Civil Society and Good Governance: (Re-) Conceptualizing the Interface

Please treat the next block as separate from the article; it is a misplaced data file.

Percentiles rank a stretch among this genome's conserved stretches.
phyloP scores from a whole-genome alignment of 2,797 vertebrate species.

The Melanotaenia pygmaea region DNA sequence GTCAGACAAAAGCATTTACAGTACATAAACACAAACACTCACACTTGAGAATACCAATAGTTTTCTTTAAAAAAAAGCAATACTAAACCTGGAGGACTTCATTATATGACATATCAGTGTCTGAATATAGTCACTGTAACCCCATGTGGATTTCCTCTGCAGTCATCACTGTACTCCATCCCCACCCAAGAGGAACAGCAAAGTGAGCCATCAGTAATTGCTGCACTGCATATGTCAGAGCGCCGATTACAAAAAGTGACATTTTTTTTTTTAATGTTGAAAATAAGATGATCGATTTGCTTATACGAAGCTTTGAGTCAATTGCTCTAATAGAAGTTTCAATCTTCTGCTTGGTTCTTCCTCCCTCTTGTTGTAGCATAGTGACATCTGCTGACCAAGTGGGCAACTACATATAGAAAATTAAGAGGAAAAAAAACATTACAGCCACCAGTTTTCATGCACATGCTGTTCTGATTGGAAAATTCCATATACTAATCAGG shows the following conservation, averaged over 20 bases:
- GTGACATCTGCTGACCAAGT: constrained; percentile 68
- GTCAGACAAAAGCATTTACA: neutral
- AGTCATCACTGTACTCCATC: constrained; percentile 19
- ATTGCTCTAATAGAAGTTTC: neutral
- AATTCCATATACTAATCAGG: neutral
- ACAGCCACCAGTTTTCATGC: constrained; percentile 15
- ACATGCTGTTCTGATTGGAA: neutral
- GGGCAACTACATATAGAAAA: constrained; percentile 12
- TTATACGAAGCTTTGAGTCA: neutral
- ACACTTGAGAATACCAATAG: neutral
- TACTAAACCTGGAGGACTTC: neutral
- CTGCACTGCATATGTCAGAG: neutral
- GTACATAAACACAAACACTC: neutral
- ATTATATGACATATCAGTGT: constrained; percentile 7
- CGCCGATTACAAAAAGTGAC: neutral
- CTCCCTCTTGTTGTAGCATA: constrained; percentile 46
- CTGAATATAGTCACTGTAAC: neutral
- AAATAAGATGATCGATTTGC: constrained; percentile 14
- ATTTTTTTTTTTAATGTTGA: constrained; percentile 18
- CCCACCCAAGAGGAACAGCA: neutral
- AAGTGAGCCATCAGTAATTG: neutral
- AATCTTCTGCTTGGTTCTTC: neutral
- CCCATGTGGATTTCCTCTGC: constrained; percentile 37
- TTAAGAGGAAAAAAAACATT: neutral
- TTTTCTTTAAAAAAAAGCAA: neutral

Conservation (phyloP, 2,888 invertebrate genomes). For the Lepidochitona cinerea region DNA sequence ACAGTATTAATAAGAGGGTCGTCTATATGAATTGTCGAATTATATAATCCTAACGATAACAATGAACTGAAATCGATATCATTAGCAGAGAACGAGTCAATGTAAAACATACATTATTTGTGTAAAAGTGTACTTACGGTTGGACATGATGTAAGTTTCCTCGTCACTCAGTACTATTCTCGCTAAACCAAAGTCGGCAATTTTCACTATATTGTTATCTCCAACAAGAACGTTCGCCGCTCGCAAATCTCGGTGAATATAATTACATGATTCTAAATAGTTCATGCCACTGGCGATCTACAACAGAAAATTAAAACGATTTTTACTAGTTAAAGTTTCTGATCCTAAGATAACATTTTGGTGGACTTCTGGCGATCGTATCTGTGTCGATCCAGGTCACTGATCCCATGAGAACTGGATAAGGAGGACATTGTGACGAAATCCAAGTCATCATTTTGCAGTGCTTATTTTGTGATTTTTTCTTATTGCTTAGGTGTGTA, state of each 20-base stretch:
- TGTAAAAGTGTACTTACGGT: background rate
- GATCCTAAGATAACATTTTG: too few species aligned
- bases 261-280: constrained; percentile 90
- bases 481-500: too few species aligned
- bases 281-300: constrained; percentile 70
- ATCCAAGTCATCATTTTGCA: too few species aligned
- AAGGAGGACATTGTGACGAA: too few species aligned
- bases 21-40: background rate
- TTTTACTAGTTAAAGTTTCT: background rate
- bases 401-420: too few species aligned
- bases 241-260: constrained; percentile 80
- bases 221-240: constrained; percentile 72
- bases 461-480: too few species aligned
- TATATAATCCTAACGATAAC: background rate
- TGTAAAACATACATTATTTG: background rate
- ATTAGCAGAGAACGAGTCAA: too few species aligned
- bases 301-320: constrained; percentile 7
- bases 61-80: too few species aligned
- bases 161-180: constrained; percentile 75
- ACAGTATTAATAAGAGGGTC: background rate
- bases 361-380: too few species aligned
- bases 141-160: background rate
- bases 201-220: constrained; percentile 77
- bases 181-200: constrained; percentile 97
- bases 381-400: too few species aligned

Summary Civil society action is thought to be a prerequisite for good governance, as well as an indicator for it. The assumption of a positive correlation has guided many development interventions. However, considering political synergies, frameworks of accountability and mobilization of communities to claim their entitlements as key elements of how civil society and governance interface, we find this hypothesis to be problematic. Evidence from two contiguous regions in rural north India suggests that where community organizations are assertive, the governance structures and institutions are not necessarily better oriented to their demands. Rather, where such organizations are able to exploit intra-elite conflict and forge alliances with a section of the elite, they are better able to influence service-delivery. However, even this strategy does not help to expand the political spaces available to poor people.
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